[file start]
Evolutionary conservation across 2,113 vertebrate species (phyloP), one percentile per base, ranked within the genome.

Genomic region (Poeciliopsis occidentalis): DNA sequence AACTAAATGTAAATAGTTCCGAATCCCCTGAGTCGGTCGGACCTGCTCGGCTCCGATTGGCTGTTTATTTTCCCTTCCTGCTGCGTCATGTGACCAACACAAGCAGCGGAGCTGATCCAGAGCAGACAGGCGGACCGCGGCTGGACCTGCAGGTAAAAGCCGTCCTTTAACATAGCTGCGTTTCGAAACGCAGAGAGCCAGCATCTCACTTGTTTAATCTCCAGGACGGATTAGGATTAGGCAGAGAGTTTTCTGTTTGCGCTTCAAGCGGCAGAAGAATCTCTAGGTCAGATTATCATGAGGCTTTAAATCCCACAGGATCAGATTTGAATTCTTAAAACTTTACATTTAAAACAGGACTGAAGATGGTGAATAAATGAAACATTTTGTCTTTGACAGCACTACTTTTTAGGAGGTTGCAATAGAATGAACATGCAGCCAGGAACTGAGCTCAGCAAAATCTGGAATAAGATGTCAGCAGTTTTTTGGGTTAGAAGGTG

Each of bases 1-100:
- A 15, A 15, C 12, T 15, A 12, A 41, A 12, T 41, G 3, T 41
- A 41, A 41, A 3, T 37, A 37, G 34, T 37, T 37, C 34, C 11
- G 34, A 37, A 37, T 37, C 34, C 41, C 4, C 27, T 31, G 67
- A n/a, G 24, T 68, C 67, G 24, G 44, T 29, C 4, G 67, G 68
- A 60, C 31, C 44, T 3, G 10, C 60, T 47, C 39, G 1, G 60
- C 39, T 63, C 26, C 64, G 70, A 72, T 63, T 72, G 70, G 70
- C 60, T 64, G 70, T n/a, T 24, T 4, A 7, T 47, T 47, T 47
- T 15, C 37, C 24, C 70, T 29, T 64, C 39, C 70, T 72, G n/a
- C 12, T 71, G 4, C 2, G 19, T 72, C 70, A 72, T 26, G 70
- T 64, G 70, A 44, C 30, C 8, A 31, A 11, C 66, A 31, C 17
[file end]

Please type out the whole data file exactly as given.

Evolutionary conservation across 2,113 vertebrate species (phyloP), one percentile per base, ranked within the genome.

Genomic region (Poeciliopsis occidentalis): DNA sequence AACTAAATGTAAATAGTTCCGAATCCCCTGAGTCGGTCGGACCTGCTCGGCTCCGATTGGCTGTTTATTTTCCCTTCCTGCTGCGTCATGTGACCAACACAAGCAGCGGAGCTGATCCAGAGCAGACAGGCGGACCGCGGCTGGACCTGCAGGTAAAAGCCGTCCTTTAACATAGCTGCGTTTCGAAACGCAGAGAGCCAGCATCTCACTTGTTTAATCTCCAGGACGGATTAGGATTAGGCAGAGAGTTTTCTGTTTGCGCTTCAAGCGGCAGAAGAATCTCTAGGTCAGATTATCATGAGGCTTTAAATCCCACAGGATCAGATTTGAATTCTTAAAACTTTACATTTAAAACAGGACTGAAGATGGTGAATAAATGAAACATTTTGTCTTTGACAGCACTACTTTTTAGGAGGTTGCAATAGAATGAACATGCAGCCAGGAACTGAGCTCAGCAAAATCTGGAATAAGATGTCAGCAGTTTTTTGGGTTAGAAGGTG

Each of bases 1-100:
- A 15, A 15, C 12, T 15, A 12, A 41, A 12, T 41, G 3, T 41
- A 41, A 41, A 3, T 37, A 37, G 34, T 37, T 37, C 34, C 11
- G 34, A 37, A 37, T 37, C 34, C 41, C 4, C 27, T 31, G 67
- A n/a, G 24, T 68, C 67, G 24, G 44, T 29, C 4, G 67, G 68
- A 60, C 31, C 44, T 3, G 10, C 60, T 47, C 39, G 1, G 60
- C 39, T 63, C 26, C 64, G 70, A 72, T 63, T 72, G 70, G 70
- C 60, T 64, G 70, T n/a, T 24, T 4, A 7, T 47, T 47, T 47
- T 15, C 37, C 24, C 70, T 29, T 64, C 39, C 70, T 72, G n/a
- C 12, T 71, G 4, C 2, G 19, T 72, C 70, A 72, T 26, G 70
- T 64, G 70, A 44, C 30, C 8, A 31, A 11, C 66, A 31, C 17